Pregnancy

New Blood Test Reveals Baby’s Sex At Seven Weeks

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So everyone’s buzzing about this new blood test for expectant mothers that can determine the sex of a baby at around seven weeks. Apparently, these tests have been available to order online for a few years, but scientists just got around to confirming that they are indeed reasonably accurate.

Personally, I’m a planner so I wanted to know the sex of both of my kids as early as I could in pregnancy, but I have lots of friends that have gone the old-fashioned route and waited to be surprised. Obviously, the onward march of medical science here is generally a good thing. But with great power comes great responsibility, and this development actually raises a lot of ethical questions. In fact, the Associated Press reports that the authors of the study confirming the tests effectiveness said parents “should be questioned about how they plan to use the results.” And other medical professionals have questions too:

“I would have a lot of difficulties offering such a test just for gender identification. Gender is not an abnormality,” Dr. Lee Shulman said. “My concern is this is ultimately going to be available in malls or shopping centers,” similar to companies offering “cute” prenatal ultrasound images. …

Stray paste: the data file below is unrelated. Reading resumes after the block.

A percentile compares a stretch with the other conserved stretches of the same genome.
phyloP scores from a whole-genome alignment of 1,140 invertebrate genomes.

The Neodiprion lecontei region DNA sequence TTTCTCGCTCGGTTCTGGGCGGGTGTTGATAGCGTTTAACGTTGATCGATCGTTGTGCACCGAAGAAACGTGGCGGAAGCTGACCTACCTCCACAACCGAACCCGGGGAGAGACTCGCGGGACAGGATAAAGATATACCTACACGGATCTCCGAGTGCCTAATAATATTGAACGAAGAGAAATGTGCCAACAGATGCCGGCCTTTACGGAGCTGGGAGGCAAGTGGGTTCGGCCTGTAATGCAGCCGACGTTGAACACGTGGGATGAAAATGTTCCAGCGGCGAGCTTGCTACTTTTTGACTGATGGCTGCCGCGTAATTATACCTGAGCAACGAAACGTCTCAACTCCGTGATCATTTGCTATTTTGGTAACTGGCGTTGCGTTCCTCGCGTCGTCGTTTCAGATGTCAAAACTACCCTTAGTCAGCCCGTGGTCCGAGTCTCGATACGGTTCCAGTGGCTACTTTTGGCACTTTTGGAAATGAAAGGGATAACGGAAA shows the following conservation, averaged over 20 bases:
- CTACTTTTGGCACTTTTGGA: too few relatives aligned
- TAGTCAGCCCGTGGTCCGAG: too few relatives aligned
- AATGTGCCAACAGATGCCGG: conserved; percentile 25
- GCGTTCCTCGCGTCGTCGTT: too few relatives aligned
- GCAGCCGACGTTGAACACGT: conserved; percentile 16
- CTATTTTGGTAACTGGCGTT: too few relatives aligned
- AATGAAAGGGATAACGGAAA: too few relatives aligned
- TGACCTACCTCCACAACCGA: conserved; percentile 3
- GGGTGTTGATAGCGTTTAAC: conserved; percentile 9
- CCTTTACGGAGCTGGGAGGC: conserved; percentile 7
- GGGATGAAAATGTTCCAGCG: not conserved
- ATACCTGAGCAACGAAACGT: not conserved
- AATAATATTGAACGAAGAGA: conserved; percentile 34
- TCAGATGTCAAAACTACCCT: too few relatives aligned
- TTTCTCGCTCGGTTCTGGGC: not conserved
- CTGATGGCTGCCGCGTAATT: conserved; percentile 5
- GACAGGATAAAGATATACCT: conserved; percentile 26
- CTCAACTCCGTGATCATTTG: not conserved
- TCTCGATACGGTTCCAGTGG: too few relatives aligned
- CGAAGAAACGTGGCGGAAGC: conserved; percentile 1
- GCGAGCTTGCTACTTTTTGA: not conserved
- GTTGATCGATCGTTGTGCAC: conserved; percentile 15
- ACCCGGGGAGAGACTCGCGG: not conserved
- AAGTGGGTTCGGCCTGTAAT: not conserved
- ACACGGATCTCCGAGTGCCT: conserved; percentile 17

There’s very little data on reasons for U.S. abortions or whether gender preferences or gender-detection methods play a role, said Susannah Baruch, a policy consultant for the Generations Ahead, an advocacy group that studies genetic techniques and gender issues.

Consumer Genetics, the company that makes the test, says it won’t sell the test in China out of fear that it will contribute to sex selective abortions. Now if the product could likely contributes to sex selective abortions, why would that be bad in China but ok in the U.S.?

In theory, the blood test could help parents assess risks for certain sex-related genetic disorders earlier and that could certainly help. But those are pretty rare. For everyone else, does it make much of a difference determining the sex at seven weeks versus 10 weeks? I can see why this makes doctors uneasy. Should parents be questioned about how they plan to use this test? Should you only be able to get this kind of a test from a doctor? What do you think?